But a few col­leges have ben­e­fited from the shift in values. “Col­leges like North­eastern and Drexel are really coming up in the world because they offer co-​​op pro­grams,” where stu­dents spend sev­eral semes­ters in full-​​time jobs related to their studies, usu­ally with pay, Ruben­stone noted.

In the last six years, North­eastern University’s ranking on U.S. News & World Report’s col­lege survey has soared from 98 to 56. And even though Northeastern’s tuition now tops $40,000 a year, appli­ca­tions have increased more than 40 per­cent since 2009, while SAT scores of incoming stu­dents have steadily risen.

Spokes­woman Renata Nyul says Northeastern’s co-​​op pro­gram is a “huge reason” for its pop­u­larity. “Our mis­sion is to pro­vide a real-​​world expe­ri­ence and an edu­ca­tion that’s rooted in the inte­gra­tion of rig­orous class­room learning and real-​​world pro­fes­sional expe­ri­ence,” she said. “That’s been the ethos of this place for a long time, but lately is seems to really resonate.”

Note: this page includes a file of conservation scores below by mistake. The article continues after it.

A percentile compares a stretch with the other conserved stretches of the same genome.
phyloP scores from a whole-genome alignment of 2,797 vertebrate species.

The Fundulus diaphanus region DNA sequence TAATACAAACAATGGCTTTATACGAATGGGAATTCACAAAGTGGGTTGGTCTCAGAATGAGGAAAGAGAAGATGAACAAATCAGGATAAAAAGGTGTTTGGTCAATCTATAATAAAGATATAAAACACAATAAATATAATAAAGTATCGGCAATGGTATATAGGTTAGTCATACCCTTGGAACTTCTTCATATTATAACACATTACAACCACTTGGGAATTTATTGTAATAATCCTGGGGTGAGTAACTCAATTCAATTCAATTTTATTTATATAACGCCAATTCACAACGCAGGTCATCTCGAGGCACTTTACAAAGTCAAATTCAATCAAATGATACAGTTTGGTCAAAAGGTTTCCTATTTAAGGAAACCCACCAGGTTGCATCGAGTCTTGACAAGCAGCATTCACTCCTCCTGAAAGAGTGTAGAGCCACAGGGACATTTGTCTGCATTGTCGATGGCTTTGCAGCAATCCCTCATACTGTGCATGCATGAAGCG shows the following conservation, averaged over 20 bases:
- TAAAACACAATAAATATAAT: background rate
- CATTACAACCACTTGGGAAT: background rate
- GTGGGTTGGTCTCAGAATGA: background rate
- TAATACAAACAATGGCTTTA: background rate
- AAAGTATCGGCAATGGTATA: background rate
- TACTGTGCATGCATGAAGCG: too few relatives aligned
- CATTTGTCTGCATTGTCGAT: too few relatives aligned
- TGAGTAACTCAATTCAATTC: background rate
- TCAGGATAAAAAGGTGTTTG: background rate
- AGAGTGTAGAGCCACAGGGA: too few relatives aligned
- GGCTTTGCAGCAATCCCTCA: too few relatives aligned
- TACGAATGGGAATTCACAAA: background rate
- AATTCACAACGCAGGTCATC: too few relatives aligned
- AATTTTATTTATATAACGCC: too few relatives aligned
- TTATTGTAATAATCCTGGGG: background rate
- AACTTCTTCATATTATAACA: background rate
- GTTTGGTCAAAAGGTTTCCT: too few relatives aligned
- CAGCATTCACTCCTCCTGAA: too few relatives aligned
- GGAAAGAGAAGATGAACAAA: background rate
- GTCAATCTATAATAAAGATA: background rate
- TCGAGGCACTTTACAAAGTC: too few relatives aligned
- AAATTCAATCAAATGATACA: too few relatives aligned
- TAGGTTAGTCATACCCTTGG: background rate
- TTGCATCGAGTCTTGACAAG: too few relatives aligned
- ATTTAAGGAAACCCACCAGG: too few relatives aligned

Co-​​ops can also pave the way for per­ma­nent employ­ment, Nyul says: “Ninety per­cent of our grad­u­ates are employed full-​​time and 87 per­cent are doing some­thing related to what they majored in.”

 

Read the article at The Washington Post →